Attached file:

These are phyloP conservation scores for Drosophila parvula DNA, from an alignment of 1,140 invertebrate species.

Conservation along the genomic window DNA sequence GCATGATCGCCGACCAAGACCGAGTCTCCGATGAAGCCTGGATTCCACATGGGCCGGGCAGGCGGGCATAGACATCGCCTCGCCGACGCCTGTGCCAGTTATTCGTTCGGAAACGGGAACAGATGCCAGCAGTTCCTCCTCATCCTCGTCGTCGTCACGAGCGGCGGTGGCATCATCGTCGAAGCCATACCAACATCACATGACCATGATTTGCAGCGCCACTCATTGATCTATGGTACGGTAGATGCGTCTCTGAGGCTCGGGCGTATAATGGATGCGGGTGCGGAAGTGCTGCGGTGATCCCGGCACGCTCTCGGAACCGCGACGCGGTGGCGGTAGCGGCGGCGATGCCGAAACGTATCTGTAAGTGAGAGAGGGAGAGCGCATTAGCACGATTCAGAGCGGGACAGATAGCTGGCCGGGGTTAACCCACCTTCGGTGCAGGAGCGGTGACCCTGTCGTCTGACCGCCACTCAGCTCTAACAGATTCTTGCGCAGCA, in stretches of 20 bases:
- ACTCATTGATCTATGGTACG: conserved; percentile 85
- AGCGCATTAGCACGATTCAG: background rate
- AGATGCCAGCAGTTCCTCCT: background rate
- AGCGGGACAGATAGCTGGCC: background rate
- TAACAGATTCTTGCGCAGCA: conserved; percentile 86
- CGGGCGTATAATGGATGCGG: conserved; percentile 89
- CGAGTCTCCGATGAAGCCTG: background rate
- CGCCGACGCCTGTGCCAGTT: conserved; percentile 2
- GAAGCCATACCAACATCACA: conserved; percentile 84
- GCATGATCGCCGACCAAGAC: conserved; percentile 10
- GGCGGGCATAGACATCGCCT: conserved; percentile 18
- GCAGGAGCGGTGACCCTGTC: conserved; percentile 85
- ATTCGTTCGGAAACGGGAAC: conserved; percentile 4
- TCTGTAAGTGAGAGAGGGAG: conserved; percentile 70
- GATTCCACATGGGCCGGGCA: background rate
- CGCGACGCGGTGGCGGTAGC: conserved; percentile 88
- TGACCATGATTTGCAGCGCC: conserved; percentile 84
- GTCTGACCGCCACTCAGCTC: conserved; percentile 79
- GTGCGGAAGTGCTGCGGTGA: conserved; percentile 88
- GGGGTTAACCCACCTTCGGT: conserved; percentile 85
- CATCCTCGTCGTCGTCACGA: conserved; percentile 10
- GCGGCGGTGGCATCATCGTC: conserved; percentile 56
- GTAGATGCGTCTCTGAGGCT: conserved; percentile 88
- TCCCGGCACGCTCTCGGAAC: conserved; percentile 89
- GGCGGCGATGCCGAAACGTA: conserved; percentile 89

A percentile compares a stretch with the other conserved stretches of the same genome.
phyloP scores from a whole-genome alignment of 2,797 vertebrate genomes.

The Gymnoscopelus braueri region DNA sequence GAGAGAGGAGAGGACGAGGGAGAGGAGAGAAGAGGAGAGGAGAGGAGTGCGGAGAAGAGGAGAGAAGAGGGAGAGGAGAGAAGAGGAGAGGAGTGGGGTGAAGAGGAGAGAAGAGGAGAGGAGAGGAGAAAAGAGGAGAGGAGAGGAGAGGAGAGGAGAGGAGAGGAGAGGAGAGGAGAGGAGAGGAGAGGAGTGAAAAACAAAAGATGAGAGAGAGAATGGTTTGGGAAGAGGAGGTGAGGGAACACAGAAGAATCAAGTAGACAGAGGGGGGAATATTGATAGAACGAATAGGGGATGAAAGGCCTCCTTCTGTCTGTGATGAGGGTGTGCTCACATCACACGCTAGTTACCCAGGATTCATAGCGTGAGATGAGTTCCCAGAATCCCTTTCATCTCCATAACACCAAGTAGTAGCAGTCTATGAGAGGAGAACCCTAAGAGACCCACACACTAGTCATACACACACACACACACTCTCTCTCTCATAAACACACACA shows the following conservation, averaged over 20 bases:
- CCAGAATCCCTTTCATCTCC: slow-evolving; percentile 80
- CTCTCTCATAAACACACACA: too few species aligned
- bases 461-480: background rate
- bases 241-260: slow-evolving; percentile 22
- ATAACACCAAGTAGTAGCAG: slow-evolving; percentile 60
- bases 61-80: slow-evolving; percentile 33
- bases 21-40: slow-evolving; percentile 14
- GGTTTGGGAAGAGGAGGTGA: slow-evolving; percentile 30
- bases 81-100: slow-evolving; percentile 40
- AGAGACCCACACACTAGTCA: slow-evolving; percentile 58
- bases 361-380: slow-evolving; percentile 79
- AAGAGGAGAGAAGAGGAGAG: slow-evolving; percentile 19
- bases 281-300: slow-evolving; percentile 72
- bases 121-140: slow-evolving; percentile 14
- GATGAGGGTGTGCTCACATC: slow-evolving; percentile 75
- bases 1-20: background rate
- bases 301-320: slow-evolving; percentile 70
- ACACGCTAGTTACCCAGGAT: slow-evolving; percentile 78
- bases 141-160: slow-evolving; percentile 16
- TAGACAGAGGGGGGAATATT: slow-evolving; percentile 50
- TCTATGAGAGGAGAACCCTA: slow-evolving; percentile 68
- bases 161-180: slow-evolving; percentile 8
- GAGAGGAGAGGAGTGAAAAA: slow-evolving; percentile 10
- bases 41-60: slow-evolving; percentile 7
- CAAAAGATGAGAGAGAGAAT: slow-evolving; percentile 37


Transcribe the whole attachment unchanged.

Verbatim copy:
These are phyloP conservation scores for Drosophila parvula DNA, from an alignment of 1,140 invertebrate species.

Conservation along the genomic window DNA sequence GCATGATCGCCGACCAAGACCGAGTCTCCGATGAAGCCTGGATTCCACATGGGCCGGGCAGGCGGGCATAGACATCGCCTCGCCGACGCCTGTGCCAGTTATTCGTTCGGAAACGGGAACAGATGCCAGCAGTTCCTCCTCATCCTCGTCGTCGTCACGAGCGGCGGTGGCATCATCGTCGAAGCCATACCAACATCACATGACCATGATTTGCAGCGCCACTCATTGATCTATGGTACGGTAGATGCGTCTCTGAGGCTCGGGCGTATAATGGATGCGGGTGCGGAAGTGCTGCGGTGATCCCGGCACGCTCTCGGAACCGCGACGCGGTGGCGGTAGCGGCGGCGATGCCGAAACGTATCTGTAAGTGAGAGAGGGAGAGCGCATTAGCACGATTCAGAGCGGGACAGATAGCTGGCCGGGGTTAACCCACCTTCGGTGCAGGAGCGGTGACCCTGTCGTCTGACCGCCACTCAGCTCTAACAGATTCTTGCGCAGCA, in stretches of 20 bases:
- ACTCATTGATCTATGGTACG: conserved; percentile 85
- AGCGCATTAGCACGATTCAG: background rate
- AGATGCCAGCAGTTCCTCCT: background rate
- AGCGGGACAGATAGCTGGCC: background rate
- TAACAGATTCTTGCGCAGCA: conserved; percentile 86
- CGGGCGTATAATGGATGCGG: conserved; percentile 89
- CGAGTCTCCGATGAAGCCTG: background rate
- CGCCGACGCCTGTGCCAGTT: conserved; percentile 2
- GAAGCCATACCAACATCACA: conserved; percentile 84
- GCATGATCGCCGACCAAGAC: conserved; percentile 10
- GGCGGGCATAGACATCGCCT: conserved; percentile 18
- GCAGGAGCGGTGACCCTGTC: conserved; percentile 85
- ATTCGTTCGGAAACGGGAAC: conserved; percentile 4
- TCTGTAAGTGAGAGAGGGAG: conserved; percentile 70
- GATTCCACATGGGCCGGGCA: background rate
- CGCGACGCGGTGGCGGTAGC: conserved; percentile 88
- TGACCATGATTTGCAGCGCC: conserved; percentile 84
- GTCTGACCGCCACTCAGCTC: conserved; percentile 79
- GTGCGGAAGTGCTGCGGTGA: conserved; percentile 88
- GGGGTTAACCCACCTTCGGT: conserved; percentile 85
- CATCCTCGTCGTCGTCACGA: conserved; percentile 10
- GCGGCGGTGGCATCATCGTC: conserved; percentile 56
- GTAGATGCGTCTCTGAGGCT: conserved; percentile 88
- TCCCGGCACGCTCTCGGAAC: conserved; percentile 89
- GGCGGCGATGCCGAAACGTA: conserved; percentile 89

A percentile compares a stretch with the other conserved stretches of the same genome.
phyloP scores from a whole-genome alignment of 2,797 vertebrate genomes.

The Gymnoscopelus braueri region DNA sequence GAGAGAGGAGAGGACGAGGGAGAGGAGAGAAGAGGAGAGGAGAGGAGTGCGGAGAAGAGGAGAGAAGAGGGAGAGGAGAGAAGAGGAGAGGAGTGGGGTGAAGAGGAGAGAAGAGGAGAGGAGAGGAGAAAAGAGGAGAGGAGAGGAGAGGAGAGGAGAGGAGAGGAGAGGAGAGGAGAGGAGAGGAGAGGAGTGAAAAACAAAAGATGAGAGAGAGAATGGTTTGGGAAGAGGAGGTGAGGGAACACAGAAGAATCAAGTAGACAGAGGGGGGAATATTGATAGAACGAATAGGGGATGAAAGGCCTCCTTCTGTCTGTGATGAGGGTGTGCTCACATCACACGCTAGTTACCCAGGATTCATAGCGTGAGATGAGTTCCCAGAATCCCTTTCATCTCCATAACACCAAGTAGTAGCAGTCTATGAGAGGAGAACCCTAAGAGACCCACACACTAGTCATACACACACACACACACTCTCTCTCTCATAAACACACACA shows the following conservation, averaged over 20 bases:
- CCAGAATCCCTTTCATCTCC: slow-evolving; percentile 80
- CTCTCTCATAAACACACACA: too few species aligned
- bases 461-480: background rate
- bases 241-260: slow-evolving; percentile 22
- ATAACACCAAGTAGTAGCAG: slow-evolving; percentile 60
- bases 61-80: slow-evolving; percentile 33
- bases 21-40: slow-evolving; percentile 14
- GGTTTGGGAAGAGGAGGTGA: slow-evolving; percentile 30
- bases 81-100: slow-evolving; percentile 40
- AGAGACCCACACACTAGTCA: slow-evolving; percentile 58
- bases 361-380: slow-evolving; percentile 79
- AAGAGGAGAGAAGAGGAGAG: slow-evolving; percentile 19
- bases 281-300: slow-evolving; percentile 72
- bases 121-140: slow-evolving; percentile 14
- GATGAGGGTGTGCTCACATC: slow-evolving; percentile 75
- bases 1-20: background rate
- bases 301-320: slow-evolving; percentile 70
- ACACGCTAGTTACCCAGGAT: slow-evolving; percentile 78
- bases 141-160: slow-evolving; percentile 16
- TAGACAGAGGGGGGAATATT: slow-evolving; percentile 50
- TCTATGAGAGGAGAACCCTA: slow-evolving; percentile 68
- bases 161-180: slow-evolving; percentile 8
- GAGAGGAGAGGAGTGAAAAA: slow-evolving; percentile 10
- bases 41-60: slow-evolving; percentile 7
- CAAAAGATGAGAGAGAGAAT: slow-evolving; percentile 37